By Joseph Varghese/Staff Reporter
Islamic banking is a highly viable option for non-Muslims as well, said Dr Volker Nienhaus, professor of economics and former president of the University of Marburg, Germany, at a recent lecture
He also observed that while Islamic banking comprises only around 10% of global banking, it is growing steadily. Dr Nienhaus made the statements while delivering a lecture on the topic, “ Islamic Finance for Non-Muslim Clients: Are There Great Potentials?” at Qatar Faculty of Islamic Studies (QFIS), Education City.
Speaking on the benefits of Islamic financing for non-Muslims, Dr Nienhaus said: “Islamic banking has come a long way and become a viable option for everybody, including non-Muslims. A Shariah-compliant banking scheme is a better financial option as it has no excessive risks and does not engage in questionable businesses.”
Islamic banking, he added, is fundamentally not too different from conventional banking except for the fact that it does not deal with any “haram” product.
Dr Nienhaus said socially-responsible investment was gaining momentum around the world and Islamic banking could benefit from this.
“In 2010-2011, socially-responsible investment was worth $3tn in the US, while it was around $8tn in Europe. The total amount of Islamic banking for the same period was $1.6tn. The value of global financial assets through conventional banking was about $180tn,” he said, adding that socially-responsible investment was also in keeping with the ethical aspects of Islamic banking.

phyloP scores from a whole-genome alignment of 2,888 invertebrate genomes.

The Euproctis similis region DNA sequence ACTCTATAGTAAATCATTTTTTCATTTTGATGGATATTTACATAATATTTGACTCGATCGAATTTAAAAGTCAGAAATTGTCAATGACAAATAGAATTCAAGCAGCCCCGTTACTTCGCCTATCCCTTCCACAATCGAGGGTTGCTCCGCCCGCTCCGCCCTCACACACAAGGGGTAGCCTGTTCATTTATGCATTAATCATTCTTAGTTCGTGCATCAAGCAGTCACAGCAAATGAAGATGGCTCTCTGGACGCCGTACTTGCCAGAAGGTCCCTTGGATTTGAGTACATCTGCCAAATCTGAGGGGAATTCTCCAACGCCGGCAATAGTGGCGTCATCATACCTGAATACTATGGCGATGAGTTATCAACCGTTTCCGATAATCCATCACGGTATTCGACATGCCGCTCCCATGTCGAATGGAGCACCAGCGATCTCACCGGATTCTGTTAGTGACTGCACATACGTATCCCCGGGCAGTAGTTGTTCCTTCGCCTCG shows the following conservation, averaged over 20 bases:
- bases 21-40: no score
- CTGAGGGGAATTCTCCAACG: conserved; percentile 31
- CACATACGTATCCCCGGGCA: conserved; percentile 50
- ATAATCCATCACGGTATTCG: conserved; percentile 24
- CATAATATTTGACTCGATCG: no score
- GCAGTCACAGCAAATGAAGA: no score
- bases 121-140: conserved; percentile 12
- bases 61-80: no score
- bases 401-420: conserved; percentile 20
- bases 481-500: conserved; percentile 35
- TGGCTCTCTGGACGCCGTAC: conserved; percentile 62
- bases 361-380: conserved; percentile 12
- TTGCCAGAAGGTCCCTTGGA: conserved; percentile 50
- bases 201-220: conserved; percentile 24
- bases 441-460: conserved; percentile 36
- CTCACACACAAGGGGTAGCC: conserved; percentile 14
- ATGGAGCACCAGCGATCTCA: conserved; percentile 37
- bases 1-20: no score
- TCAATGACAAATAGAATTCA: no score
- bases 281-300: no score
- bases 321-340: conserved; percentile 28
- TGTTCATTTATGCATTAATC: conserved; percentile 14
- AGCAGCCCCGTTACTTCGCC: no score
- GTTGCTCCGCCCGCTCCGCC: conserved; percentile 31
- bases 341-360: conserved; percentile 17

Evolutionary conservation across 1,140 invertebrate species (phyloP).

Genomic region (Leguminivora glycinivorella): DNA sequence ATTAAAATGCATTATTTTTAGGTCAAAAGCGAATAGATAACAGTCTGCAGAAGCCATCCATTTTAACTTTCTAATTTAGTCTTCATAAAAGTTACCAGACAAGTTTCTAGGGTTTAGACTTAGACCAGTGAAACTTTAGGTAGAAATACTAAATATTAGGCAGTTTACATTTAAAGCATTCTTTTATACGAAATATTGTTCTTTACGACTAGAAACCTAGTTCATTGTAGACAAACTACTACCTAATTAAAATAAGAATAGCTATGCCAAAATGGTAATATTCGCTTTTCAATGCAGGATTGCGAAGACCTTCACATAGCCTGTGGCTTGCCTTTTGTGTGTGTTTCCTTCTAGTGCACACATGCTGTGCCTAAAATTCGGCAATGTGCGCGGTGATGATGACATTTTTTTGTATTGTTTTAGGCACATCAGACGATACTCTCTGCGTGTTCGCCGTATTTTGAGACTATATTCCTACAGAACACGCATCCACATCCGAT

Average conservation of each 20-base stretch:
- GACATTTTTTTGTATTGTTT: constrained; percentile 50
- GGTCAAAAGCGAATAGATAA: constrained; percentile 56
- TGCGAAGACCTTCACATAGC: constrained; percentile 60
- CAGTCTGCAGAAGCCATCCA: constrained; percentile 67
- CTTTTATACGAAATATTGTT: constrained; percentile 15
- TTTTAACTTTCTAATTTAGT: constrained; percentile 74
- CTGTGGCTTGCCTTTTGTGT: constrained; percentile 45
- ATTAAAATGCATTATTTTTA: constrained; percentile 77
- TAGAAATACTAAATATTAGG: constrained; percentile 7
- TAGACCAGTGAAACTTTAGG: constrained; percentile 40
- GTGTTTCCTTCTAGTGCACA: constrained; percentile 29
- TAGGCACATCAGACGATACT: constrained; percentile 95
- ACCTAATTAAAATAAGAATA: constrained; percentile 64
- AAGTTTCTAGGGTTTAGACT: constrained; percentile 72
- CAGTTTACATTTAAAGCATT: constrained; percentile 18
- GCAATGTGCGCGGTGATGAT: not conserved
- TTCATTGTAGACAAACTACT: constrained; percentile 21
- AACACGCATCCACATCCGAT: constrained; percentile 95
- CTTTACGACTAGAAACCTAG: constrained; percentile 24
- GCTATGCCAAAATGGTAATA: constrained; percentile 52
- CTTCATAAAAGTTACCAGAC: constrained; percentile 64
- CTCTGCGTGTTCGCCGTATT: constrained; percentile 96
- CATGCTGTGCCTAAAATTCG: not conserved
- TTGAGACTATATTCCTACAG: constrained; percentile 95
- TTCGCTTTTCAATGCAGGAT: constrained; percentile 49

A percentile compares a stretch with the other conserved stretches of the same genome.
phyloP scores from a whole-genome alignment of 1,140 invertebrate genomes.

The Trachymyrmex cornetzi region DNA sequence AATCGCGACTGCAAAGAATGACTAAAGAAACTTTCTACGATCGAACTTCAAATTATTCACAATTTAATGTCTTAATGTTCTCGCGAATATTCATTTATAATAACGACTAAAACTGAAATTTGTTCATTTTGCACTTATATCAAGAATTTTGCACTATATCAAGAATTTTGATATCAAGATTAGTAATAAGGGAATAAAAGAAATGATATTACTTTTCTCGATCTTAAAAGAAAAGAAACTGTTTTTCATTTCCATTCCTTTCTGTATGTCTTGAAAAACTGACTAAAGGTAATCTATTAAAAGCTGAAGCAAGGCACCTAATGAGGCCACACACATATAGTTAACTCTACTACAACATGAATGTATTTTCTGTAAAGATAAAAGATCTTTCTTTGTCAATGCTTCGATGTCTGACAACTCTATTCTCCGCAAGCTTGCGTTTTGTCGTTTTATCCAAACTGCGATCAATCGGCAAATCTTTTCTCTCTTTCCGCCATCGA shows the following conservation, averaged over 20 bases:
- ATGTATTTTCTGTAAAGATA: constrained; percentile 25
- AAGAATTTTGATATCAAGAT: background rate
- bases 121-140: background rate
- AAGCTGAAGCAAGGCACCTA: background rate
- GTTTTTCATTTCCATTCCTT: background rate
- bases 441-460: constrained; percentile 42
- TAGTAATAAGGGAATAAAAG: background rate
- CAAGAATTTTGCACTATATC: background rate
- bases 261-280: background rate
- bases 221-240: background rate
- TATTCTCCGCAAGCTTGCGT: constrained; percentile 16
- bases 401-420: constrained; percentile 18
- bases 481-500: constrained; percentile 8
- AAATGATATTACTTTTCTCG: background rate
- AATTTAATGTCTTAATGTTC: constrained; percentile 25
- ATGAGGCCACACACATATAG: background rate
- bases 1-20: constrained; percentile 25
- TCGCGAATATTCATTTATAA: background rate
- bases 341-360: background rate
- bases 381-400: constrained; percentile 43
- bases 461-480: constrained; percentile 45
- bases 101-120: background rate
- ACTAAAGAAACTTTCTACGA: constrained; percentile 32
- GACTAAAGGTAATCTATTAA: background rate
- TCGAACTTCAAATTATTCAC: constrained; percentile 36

Dr Nienhaus stressed that Islamic banking had to go through various filters to ensure that it fully complied with all Islamic principles of financing. “Firstly, it goes through industrial screening to make sure that it does not involve any of the products that are ‘haram’ to Islamic beliefs. Then, it undergoes financial screening to ensure that the companies have a very tolerable ratio of commercial interests.”
He highlighted that in the Kuala Lumpur Stock Exchange, 85% of the shares were Shariah-compliant.
QFIS dean Dr Hatem el-Karanshawy welcomed the gathering and moderated the question-and-answer session.
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